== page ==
Tico-Tico no fubá is one of the most well-known songs from Venezuela’s neighbor, Brazil. Made famous when Brazilian film star Carmen Miranda sang and danced to the catchy tune in the 1947 movie Copacabana, Zequinha de Abreu’s song has since been featured in Disney film segments and even in Woody Allen’s Radio Days. With a name that means “sparrow on the cornmeal,” Tico-Tico no fubá is written in the signature Brazilian style called choro, featuring upbeat rhythms, virtuosic improvisation, and jaunty syncopation.
This is followed by the nationalistic joropo titled Amalia by Venezuelan composer Francisco de Paula Aguirre. With robust folk rhythms and lyrical melodies, joropo music is strongly identified with Venezuelan culture. Born in Caracas, Aguirre composed works that disseminated into Venezuelan popular culture; his piece Amalia is one of his most well-known works today.
A flamboyant piece by Venezuelan Brass Ensemble percussionist Félix Mendoza brings tonight’s program to a close. Opening with sweeping orchestration and dramatic fanfare, Guerra de secciones breaks out into intense drumming and aggressive brass lines. Bringing together a wealth of genres and overflowing with impressive energy, this flashy showstopper is a thrilling end to the evening.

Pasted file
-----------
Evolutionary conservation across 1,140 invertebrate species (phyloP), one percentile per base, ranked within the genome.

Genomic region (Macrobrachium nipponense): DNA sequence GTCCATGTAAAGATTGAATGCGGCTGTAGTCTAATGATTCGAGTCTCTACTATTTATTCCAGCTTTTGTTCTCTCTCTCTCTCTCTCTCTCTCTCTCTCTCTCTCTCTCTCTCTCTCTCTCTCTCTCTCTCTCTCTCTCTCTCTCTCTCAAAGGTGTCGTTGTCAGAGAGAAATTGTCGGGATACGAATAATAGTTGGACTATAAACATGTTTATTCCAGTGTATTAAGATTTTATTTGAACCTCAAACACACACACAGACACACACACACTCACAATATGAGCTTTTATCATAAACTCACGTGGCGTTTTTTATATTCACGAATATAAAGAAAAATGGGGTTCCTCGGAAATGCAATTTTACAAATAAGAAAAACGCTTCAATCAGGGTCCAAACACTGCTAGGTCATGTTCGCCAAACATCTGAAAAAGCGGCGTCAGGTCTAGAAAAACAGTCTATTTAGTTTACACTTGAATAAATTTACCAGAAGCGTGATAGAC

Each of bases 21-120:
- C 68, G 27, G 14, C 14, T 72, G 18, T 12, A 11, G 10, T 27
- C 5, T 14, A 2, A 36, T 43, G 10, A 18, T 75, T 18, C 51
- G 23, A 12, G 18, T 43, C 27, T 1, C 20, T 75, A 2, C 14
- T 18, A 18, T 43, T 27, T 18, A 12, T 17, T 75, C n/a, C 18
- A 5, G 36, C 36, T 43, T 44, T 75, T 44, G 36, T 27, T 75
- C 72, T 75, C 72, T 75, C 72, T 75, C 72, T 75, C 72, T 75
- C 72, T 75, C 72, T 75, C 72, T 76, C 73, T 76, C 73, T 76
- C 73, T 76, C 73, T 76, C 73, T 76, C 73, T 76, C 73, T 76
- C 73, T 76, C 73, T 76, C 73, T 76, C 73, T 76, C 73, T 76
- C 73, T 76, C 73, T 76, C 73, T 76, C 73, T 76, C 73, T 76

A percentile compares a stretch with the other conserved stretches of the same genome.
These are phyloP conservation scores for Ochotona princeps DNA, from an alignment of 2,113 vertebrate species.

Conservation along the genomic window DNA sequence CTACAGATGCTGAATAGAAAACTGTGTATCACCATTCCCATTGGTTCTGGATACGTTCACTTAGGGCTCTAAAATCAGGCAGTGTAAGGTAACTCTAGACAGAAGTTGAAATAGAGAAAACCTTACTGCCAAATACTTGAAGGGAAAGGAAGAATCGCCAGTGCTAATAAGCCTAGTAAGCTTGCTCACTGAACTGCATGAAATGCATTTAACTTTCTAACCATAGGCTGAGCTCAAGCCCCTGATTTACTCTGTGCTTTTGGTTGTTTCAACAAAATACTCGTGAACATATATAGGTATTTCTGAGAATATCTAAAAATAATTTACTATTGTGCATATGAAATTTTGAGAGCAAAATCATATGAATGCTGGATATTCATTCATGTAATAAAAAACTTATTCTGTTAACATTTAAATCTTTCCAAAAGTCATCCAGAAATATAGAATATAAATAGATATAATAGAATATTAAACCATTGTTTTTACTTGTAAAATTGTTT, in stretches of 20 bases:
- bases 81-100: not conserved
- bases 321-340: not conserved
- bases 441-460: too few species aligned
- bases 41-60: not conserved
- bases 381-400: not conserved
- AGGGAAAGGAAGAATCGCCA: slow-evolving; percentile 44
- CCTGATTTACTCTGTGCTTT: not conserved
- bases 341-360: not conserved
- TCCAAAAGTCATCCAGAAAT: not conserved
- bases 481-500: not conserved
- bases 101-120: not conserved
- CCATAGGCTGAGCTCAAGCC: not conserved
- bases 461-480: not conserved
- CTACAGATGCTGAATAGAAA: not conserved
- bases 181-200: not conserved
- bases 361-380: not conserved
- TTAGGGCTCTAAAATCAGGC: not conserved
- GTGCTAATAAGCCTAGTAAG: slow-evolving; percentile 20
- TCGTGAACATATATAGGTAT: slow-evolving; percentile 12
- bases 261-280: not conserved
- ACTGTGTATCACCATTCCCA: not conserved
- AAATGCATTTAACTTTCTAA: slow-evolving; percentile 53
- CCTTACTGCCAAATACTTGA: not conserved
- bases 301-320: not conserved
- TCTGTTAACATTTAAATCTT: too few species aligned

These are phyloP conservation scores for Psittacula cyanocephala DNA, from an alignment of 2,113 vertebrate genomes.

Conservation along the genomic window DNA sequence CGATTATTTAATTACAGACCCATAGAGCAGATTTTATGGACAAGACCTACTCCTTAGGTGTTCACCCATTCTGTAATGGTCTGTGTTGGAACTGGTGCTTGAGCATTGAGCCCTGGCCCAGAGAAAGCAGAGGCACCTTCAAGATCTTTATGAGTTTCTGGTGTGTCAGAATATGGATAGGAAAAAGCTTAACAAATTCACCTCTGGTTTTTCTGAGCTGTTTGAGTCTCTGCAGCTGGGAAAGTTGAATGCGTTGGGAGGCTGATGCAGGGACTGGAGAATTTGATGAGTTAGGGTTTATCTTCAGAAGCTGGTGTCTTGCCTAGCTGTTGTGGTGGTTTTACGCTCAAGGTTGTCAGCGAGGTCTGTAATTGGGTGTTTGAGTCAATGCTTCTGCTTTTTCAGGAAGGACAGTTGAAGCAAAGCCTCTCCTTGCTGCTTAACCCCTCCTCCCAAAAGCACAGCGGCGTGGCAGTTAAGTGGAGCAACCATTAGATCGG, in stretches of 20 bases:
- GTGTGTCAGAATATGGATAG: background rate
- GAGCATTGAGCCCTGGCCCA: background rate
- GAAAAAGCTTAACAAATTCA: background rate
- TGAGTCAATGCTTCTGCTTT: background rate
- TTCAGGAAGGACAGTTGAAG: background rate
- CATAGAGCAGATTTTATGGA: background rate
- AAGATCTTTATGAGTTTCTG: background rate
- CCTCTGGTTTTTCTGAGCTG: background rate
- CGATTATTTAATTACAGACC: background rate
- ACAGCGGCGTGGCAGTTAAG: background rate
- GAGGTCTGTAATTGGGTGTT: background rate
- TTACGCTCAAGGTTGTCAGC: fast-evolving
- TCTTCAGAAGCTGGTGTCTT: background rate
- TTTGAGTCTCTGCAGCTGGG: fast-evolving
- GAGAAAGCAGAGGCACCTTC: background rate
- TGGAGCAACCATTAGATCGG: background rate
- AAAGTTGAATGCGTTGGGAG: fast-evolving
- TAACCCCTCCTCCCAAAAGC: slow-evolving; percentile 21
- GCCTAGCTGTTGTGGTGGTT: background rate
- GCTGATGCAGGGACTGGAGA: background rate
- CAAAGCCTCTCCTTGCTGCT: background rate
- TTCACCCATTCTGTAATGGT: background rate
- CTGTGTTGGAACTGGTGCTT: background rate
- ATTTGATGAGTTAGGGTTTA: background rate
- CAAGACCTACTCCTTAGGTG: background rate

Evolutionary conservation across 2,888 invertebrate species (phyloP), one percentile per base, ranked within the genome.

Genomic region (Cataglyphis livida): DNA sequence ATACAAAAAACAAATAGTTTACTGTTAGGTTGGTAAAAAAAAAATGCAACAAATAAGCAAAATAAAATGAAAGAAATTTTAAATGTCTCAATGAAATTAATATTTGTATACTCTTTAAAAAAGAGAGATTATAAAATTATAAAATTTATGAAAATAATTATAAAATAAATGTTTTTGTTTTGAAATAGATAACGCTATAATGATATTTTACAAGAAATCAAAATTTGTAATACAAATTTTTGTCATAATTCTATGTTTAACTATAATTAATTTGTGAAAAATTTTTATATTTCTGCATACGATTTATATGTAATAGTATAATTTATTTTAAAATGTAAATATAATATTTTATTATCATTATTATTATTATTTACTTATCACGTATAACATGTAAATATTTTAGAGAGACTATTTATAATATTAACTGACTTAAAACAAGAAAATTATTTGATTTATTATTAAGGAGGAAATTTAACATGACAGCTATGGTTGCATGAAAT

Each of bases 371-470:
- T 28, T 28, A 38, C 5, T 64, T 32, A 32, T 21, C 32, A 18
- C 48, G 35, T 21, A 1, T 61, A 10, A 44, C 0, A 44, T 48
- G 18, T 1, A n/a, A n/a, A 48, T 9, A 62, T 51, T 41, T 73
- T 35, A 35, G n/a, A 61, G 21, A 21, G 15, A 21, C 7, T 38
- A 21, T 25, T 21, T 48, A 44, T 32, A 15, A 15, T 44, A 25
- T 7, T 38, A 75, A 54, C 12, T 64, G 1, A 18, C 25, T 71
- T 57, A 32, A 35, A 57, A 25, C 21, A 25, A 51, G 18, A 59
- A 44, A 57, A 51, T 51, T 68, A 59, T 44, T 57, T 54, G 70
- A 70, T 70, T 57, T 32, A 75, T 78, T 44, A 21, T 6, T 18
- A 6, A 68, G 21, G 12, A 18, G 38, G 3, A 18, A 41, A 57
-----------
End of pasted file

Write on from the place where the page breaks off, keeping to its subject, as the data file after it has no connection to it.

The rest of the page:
Lead funding for Voices from Latin America is provided by grants from the Ford Foundation and The Andrew W. Mellon Foundation.
Sponsored, in part, by Bank of Tokyo-Mitsubishi UFJ and Mercantil Servicios Financieros.
Public support is provided by the National Endowment for the Arts and the Consulate General of Brazil in New York.
This performance is part of the The Originals Voices from Latin America – Students Voices from Latin America and Voices from Venezuela series. — at Carnegie Hall
Nancy Pelosi, Mayor Willie Brown, David Dinkins, Jon Hammond, B3 organ, Venezuelan Brass Ensemble, Carnegie Hall, Boom Boom Room, San Francisco, Local 6, Musicians Union